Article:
# Special relativity clocks observed from two frames

• wumple
In summary: This will give you the time that S' records on their clock. However, the time that S actually sees through a telescope will be different due to the effects of relativity and the speed of the two frames. This can be calculated using the Lorentz transformation equations. Essentially, it will be a combination of the time dilation effect and the time delay due to the speed of the frames.
wumple

## Homework Statement

Observers S and S' stand at the origins of their respective frames, which are moving relative to each other with a speed of .6c. Each has a standard clock, which, as usual, they set to zero when the two origins coincide. Observer S keeps the S' clock visually in sight. (a) What time will the S' clock record when the S clock records 5 micro seconds? (b) What time will Observer S actually read on the S' clock when his own clock reads 5 micro seconds?

## Homework Equations

time dilation: t = gamma (proper time)

## The Attempt at a Solution

I can solve part A by using time dilation. My confusion comes in understanding how to interpret the conditions set on part b - how is part b different from part A? I know that for time dilation, the proper time is the time measured when the clock is at rest. But how can I calculate what one observer sees on a clock in another frame?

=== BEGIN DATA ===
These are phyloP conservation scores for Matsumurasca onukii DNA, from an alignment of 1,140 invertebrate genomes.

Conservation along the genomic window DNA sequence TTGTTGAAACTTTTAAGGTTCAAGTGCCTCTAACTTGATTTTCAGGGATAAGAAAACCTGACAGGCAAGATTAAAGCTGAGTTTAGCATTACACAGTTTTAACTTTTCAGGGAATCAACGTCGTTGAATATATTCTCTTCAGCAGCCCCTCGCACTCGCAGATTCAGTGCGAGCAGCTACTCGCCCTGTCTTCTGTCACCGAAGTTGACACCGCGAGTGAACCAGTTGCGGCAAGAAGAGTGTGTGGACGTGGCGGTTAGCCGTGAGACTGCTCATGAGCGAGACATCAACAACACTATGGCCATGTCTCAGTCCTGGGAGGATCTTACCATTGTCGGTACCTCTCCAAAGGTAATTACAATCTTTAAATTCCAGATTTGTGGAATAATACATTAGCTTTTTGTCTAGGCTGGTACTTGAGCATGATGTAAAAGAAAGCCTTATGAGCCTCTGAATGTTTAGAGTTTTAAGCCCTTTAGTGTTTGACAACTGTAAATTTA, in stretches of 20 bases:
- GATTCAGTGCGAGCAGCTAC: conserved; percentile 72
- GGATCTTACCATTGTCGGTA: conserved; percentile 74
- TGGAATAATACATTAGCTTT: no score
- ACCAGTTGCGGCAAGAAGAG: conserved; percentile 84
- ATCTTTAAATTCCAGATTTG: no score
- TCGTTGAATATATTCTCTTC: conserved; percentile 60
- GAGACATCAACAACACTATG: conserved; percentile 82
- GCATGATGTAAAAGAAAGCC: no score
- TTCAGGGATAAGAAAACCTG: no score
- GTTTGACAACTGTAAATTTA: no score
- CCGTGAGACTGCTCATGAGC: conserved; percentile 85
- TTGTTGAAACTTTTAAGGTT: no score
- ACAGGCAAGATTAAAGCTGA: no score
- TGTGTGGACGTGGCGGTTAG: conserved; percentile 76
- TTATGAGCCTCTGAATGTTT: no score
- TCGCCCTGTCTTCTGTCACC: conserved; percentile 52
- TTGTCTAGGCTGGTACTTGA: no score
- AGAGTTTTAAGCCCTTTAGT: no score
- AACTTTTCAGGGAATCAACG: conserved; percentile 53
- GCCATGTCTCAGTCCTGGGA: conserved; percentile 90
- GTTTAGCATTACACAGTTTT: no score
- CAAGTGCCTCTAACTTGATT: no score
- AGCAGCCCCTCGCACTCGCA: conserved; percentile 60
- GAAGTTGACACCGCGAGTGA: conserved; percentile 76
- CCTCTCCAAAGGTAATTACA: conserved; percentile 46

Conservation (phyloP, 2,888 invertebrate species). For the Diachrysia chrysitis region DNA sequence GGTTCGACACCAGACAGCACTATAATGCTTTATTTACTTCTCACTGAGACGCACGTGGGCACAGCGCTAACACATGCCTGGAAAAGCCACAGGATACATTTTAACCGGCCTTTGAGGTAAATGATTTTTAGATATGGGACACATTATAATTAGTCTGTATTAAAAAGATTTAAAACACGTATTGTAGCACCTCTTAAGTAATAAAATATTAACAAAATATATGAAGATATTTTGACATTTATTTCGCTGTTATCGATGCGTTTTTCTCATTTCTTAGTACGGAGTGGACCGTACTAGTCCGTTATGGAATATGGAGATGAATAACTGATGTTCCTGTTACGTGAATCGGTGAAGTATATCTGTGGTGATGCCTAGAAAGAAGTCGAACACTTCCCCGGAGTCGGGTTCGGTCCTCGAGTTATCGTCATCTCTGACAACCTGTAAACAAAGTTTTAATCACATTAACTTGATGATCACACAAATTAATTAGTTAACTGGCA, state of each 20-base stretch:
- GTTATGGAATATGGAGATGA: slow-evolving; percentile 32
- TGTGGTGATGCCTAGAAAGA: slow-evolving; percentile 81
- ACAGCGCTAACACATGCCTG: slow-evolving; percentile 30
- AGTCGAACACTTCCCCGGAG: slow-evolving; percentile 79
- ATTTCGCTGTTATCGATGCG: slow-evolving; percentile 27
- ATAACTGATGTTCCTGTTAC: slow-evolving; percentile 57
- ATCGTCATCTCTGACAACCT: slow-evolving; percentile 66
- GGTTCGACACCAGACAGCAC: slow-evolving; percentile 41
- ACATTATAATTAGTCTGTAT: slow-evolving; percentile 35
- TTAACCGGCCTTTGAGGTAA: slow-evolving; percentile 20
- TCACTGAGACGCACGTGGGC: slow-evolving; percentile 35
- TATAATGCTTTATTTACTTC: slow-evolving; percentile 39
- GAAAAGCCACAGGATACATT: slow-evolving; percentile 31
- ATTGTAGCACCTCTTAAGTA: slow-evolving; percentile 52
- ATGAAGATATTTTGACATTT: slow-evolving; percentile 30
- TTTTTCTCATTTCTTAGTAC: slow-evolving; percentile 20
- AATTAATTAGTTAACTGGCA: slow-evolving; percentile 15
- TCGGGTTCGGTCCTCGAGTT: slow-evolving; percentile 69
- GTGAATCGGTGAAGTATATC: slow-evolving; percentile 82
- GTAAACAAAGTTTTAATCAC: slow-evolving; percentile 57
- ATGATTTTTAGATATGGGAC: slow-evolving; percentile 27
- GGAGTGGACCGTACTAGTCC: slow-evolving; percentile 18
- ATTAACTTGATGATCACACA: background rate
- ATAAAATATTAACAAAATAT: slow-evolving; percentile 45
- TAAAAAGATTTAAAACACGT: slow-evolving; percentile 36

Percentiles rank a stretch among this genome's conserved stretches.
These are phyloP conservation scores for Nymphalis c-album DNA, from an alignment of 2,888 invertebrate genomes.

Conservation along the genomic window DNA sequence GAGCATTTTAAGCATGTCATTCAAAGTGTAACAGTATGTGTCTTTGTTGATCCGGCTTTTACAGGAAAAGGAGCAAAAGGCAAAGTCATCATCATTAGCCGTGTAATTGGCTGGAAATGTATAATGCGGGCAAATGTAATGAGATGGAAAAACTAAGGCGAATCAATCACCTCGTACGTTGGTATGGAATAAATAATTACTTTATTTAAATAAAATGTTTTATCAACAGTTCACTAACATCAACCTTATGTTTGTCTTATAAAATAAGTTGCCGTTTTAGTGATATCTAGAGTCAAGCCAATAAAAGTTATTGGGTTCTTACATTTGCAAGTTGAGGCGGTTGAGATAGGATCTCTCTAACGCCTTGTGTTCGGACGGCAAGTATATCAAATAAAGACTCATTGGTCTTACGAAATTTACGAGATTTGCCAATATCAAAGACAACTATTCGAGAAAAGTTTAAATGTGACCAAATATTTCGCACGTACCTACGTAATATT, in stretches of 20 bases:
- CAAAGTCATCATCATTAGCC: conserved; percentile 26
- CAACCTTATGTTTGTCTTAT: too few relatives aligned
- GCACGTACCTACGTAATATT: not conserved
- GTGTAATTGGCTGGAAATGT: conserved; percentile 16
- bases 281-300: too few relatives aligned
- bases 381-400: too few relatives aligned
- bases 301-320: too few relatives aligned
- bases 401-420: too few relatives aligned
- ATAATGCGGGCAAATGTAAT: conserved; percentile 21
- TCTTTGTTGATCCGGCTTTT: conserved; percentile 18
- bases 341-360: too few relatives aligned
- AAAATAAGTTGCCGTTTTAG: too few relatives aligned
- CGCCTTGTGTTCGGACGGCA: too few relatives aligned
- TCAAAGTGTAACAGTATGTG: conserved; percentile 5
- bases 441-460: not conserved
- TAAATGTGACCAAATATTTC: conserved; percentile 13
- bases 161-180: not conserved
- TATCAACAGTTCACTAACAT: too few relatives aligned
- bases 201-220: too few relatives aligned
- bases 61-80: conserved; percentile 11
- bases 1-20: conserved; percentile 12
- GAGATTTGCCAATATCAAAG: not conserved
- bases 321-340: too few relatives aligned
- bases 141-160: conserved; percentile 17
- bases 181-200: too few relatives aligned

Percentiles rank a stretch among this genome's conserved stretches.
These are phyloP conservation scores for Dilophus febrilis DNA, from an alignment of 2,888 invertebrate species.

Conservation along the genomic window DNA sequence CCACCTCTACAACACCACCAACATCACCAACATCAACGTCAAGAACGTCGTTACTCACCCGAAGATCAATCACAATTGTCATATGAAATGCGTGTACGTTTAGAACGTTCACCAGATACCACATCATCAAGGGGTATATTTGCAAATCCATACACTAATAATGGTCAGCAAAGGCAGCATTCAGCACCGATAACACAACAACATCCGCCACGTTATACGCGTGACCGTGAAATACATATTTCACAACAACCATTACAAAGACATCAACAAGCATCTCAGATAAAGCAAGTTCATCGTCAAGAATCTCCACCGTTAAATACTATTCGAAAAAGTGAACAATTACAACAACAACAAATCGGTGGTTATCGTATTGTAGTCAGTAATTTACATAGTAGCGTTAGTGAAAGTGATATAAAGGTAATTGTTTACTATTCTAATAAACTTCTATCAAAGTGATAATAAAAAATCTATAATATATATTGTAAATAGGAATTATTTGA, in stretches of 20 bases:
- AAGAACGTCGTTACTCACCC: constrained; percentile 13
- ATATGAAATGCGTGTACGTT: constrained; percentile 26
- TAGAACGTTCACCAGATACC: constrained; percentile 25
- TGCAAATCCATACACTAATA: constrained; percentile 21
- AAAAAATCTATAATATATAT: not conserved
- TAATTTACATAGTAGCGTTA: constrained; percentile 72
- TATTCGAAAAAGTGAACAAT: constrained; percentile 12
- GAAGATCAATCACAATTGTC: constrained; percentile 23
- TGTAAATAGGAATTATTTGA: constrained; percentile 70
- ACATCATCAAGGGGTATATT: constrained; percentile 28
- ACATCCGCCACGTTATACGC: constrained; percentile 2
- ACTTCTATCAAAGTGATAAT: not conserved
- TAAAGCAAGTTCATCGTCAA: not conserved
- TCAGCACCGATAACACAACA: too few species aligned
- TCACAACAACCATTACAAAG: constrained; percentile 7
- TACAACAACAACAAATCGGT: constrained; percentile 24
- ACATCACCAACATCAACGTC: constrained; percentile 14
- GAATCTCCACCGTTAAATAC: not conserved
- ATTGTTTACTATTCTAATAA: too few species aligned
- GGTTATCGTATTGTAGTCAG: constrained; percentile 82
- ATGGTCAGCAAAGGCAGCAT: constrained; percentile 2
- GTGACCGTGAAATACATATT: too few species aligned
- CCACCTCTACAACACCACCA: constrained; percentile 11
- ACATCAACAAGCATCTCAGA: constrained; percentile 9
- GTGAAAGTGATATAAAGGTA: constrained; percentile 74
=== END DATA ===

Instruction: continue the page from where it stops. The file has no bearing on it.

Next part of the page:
I assume that part a is in observer S's frame.
I guess they just want to make it clear
that the relativistically calculated time on the S' clock
is different from the time on clock S' as
actually physically observed by S through a telescope.

This is a common mistake by beginners and
they just want to make sure that everyone understands it correctly

but how would I go about calculating what observer S sees on the clock of S' through a telescope? That's the part I don't understand.

work backward

For part B, we need to take into account the effects of length contraction as well. The observer S will see the S' clock as moving at a slower rate due to time dilation, but also as physically shorter due to length contraction. This means that the S' clock will appear to be ticking slower than the S clock, but also moving through space at a slower rate.

To calculate the time that observer S will actually read on the S' clock, we can use the equation for time dilation (t = gamma * t'), where t is the time measured by observer S and t' is the time measured by observer S'. We also need to consider the length contraction factor, which is given by L = L0 * sqrt(1 - v^2/c^2), where L0 is the proper length and v is the relative velocity between the two frames.

So, for part B, the time that observer S will read on the S' clock will be given by:

t = (gamma * t') / (sqrt(1 - v^2/c^2))

where t' is the time recorded by the S' clock when the S clock reads 5 micro seconds.

This shows that the time read by observer S on the S' clock will be less than 5 micro seconds, due to the combined effects of time dilation and length contraction.